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Page last updated at 14:57 GMT, Tuesday, 7 September 2010 15:57 UK
Guernsey loses two species of bumble bee
Bumble bee
Bee populations across the British Isles have been decreasing

To the untrained eye all bumble bees may look the same but many species are under threat across the British Isles.

Charles David from La Société Guernesiaise said that there were now only five common species of bumble bee across the UK.

He added that in Guernsey the decline in numbers was particularly noticeable as two species had become extinct on the island.

He said this could cause problems with pollination in the future.

Bumble bee facts
The number of species of bumble bee found in most of lowland Britain has halved since 1950
Depending on where you live, and what flowers you grow, you may see up to a dozen bumblebee species in your garden
Pollination delivers 14.2bn euros to the European economy, most of this is through bumblebees and honeybees
Source: The Bumblebee Conservation Trust

Charles explained the possible reason: "What people suspect is that the intensification of agriculture in England, where you have enormous areas with just one sort of crop, has lowered the number of flowers so the bees have less to forage on."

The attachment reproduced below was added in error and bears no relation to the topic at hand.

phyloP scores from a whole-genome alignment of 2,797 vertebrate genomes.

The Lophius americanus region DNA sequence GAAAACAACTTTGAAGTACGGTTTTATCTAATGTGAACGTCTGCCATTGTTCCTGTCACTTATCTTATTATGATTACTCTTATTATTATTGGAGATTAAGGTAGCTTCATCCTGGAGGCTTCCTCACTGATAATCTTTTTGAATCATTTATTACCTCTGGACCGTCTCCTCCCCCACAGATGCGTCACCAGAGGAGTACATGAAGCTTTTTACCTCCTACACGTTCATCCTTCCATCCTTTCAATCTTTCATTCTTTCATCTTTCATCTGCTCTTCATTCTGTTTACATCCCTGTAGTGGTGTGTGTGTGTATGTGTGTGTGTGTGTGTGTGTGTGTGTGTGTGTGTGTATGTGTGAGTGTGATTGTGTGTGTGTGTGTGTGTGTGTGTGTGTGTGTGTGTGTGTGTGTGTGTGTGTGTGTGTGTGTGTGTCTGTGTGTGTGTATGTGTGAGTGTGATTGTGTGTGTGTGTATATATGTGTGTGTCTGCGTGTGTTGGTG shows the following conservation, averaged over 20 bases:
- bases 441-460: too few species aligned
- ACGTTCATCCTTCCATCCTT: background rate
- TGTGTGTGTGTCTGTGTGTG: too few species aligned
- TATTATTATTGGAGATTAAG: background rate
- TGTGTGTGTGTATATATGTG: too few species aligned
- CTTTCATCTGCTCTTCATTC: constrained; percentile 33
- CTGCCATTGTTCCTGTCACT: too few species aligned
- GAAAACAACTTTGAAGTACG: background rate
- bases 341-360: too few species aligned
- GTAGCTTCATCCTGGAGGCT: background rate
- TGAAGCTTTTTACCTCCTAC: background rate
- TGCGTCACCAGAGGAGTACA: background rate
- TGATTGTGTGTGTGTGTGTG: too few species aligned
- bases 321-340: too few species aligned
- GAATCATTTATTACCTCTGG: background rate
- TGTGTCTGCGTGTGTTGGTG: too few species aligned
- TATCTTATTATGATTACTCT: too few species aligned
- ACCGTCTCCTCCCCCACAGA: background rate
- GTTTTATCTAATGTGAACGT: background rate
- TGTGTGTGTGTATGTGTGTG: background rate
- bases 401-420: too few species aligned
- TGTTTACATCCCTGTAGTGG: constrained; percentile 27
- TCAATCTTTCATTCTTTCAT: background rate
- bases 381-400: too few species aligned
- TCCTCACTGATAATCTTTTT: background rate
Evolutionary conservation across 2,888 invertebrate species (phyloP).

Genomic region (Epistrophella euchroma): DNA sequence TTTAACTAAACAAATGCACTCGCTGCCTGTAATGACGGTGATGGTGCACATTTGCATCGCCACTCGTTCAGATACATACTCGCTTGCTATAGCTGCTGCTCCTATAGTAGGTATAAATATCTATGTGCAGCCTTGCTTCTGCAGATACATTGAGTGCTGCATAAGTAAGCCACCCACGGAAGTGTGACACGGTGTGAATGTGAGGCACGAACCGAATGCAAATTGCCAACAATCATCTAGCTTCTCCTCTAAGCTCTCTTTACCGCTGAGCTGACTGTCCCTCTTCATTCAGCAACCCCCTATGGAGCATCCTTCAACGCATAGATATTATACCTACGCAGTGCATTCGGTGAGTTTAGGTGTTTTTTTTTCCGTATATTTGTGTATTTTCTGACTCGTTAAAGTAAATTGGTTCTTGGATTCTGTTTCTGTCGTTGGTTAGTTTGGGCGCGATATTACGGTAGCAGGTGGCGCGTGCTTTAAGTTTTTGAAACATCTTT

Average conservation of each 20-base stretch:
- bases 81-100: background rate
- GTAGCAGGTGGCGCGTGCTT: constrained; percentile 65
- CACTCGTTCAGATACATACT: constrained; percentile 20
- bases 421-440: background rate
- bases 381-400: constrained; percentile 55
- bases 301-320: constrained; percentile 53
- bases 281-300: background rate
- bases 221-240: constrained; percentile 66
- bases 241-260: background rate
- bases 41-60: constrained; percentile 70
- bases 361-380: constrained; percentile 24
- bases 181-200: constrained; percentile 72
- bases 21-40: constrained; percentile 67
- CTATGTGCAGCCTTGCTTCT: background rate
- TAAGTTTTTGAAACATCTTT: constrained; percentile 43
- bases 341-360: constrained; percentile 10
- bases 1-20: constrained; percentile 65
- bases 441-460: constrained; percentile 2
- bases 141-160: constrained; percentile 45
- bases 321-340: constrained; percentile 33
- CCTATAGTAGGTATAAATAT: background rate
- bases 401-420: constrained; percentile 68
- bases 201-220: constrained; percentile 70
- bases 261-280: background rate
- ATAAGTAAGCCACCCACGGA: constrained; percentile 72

Though he said this would be less of a problem in Guernsey as the island was too small for the same type of intensive farming.

One reason that Charles said may have contributed to the decline of bumbles bees in Guernsey was the number of fields being given over to grass rather than being used for crops as this would reduce the number of flowers for the bees to forage on.

The loss of any species reduces the island's biodiversity and the loss of bumble bees could have an effect on other elements of the eco-system, especially fruit plants, which they pollinate.

Another thing that has been effecting bee populations across the British Isles is climate change which has seen bees moving further north, but due to large built up areas some have been unable to successfully migrate.

Loss of bees a blow to UK economy
22 Jun 10 |  Science & Environment


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